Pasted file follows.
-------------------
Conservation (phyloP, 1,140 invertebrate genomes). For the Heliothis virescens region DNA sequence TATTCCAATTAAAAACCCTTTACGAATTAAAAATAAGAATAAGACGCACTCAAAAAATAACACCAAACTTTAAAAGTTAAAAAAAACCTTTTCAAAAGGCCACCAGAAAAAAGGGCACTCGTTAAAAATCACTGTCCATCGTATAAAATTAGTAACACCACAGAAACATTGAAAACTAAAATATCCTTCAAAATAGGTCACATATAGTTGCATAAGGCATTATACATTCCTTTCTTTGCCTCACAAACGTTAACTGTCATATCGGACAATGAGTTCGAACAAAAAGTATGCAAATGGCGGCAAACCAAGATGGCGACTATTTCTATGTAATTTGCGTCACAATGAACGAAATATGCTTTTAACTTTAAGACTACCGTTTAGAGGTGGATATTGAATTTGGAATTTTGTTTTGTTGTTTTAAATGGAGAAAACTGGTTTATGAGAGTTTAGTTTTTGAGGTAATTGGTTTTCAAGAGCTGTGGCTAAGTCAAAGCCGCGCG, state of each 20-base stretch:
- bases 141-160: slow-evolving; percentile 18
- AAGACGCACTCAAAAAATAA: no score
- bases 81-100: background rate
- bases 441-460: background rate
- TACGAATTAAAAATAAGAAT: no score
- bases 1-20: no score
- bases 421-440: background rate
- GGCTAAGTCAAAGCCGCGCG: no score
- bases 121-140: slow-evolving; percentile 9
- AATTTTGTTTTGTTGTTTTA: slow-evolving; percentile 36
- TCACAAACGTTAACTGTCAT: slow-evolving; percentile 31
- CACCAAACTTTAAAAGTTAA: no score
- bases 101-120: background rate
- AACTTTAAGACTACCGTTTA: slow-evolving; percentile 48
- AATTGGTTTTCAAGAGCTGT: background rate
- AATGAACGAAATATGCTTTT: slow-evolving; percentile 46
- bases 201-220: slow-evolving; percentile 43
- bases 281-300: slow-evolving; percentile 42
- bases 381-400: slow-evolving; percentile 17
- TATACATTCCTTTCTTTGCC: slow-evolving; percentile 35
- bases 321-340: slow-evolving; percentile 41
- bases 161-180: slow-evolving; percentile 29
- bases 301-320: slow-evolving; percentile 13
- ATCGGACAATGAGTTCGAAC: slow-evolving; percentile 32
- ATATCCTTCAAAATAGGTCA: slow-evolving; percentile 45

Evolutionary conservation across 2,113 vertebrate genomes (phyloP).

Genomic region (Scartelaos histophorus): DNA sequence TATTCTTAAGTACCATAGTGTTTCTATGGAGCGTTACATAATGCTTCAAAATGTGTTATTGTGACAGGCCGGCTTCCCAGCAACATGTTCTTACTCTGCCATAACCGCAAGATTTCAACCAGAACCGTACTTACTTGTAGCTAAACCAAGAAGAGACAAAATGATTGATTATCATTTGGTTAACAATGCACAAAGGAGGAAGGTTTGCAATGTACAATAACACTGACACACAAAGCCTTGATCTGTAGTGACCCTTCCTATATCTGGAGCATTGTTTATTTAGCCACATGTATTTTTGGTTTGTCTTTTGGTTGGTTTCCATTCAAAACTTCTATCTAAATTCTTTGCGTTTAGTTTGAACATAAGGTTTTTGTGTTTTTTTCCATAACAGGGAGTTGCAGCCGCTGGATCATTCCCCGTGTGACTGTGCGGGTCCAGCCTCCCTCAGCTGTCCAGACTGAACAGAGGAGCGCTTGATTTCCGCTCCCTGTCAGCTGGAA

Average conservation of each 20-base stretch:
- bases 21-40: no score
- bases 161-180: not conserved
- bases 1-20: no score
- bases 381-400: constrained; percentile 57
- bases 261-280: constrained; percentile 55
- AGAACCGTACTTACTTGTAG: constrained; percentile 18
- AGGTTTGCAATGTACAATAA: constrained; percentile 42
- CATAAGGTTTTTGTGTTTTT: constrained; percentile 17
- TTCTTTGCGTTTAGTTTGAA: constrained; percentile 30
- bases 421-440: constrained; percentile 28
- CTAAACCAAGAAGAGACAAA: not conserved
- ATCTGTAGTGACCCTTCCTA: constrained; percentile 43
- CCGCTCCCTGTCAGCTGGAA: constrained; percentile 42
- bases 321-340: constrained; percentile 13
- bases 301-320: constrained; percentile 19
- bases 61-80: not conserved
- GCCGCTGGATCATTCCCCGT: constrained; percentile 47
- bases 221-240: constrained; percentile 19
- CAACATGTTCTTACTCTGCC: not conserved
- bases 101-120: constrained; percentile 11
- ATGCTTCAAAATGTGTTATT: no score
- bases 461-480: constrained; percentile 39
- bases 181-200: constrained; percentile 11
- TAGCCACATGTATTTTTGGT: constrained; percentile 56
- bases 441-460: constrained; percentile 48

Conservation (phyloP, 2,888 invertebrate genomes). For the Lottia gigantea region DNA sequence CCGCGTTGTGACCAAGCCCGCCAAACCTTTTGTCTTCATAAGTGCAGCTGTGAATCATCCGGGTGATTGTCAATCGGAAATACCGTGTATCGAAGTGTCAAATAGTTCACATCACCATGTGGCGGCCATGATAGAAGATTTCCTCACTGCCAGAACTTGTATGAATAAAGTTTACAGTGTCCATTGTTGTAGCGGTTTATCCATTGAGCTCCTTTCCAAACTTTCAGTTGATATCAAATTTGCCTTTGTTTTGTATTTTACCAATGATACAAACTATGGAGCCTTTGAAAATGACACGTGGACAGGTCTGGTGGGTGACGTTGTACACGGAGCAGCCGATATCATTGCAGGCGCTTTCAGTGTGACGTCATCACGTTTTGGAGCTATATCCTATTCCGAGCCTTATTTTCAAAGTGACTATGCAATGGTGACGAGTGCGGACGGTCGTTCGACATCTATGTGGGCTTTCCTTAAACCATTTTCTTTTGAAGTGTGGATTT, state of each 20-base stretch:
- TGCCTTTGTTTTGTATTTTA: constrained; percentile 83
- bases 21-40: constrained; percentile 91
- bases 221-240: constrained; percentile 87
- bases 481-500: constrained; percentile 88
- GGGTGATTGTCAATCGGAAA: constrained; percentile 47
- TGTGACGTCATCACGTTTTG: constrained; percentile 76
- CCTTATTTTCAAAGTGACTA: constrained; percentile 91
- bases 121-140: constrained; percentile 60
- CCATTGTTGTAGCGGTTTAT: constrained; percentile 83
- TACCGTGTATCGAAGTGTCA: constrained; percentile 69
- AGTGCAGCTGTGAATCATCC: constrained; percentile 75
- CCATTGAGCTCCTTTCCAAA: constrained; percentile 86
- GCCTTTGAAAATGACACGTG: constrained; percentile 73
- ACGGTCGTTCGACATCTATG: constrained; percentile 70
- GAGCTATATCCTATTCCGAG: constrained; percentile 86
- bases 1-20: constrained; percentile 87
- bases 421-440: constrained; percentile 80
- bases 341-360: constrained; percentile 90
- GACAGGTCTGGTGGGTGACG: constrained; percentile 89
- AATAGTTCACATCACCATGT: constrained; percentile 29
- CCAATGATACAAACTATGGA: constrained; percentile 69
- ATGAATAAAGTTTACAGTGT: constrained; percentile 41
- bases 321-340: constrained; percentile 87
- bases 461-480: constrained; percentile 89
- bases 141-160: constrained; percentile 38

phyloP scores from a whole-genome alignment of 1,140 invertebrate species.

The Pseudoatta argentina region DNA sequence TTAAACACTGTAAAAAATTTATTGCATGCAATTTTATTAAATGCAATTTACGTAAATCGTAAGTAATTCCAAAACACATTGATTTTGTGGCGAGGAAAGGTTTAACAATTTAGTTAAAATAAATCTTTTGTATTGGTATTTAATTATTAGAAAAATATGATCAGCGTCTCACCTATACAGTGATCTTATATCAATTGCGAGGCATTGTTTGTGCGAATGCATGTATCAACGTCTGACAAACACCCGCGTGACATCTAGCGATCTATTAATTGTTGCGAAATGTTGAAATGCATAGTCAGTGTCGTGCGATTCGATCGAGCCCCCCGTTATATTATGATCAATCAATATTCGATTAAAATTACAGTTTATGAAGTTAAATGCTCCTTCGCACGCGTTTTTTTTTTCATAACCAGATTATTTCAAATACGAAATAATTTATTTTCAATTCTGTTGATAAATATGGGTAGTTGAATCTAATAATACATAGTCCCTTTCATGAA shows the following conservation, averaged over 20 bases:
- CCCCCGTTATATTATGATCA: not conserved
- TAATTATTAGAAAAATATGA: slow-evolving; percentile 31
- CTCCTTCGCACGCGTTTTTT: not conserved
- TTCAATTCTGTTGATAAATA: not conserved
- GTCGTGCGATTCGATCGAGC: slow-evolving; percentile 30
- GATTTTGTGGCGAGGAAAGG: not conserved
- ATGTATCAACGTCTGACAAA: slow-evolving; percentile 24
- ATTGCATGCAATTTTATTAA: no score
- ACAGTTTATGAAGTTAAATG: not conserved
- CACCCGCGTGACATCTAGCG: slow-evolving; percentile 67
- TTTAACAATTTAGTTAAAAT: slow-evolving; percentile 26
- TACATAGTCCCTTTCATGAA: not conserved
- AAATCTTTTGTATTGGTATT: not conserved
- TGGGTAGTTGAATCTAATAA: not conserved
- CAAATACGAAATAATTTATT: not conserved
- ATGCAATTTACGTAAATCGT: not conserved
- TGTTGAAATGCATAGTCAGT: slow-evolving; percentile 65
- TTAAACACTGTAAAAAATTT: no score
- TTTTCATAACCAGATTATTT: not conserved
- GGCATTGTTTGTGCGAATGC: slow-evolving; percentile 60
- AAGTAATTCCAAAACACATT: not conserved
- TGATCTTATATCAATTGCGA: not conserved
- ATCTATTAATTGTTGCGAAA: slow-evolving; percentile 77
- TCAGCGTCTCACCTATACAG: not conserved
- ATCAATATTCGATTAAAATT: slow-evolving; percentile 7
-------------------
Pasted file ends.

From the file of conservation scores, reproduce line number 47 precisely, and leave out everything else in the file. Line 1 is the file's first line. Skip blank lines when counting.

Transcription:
- bases 221-240: constrained; percentile 19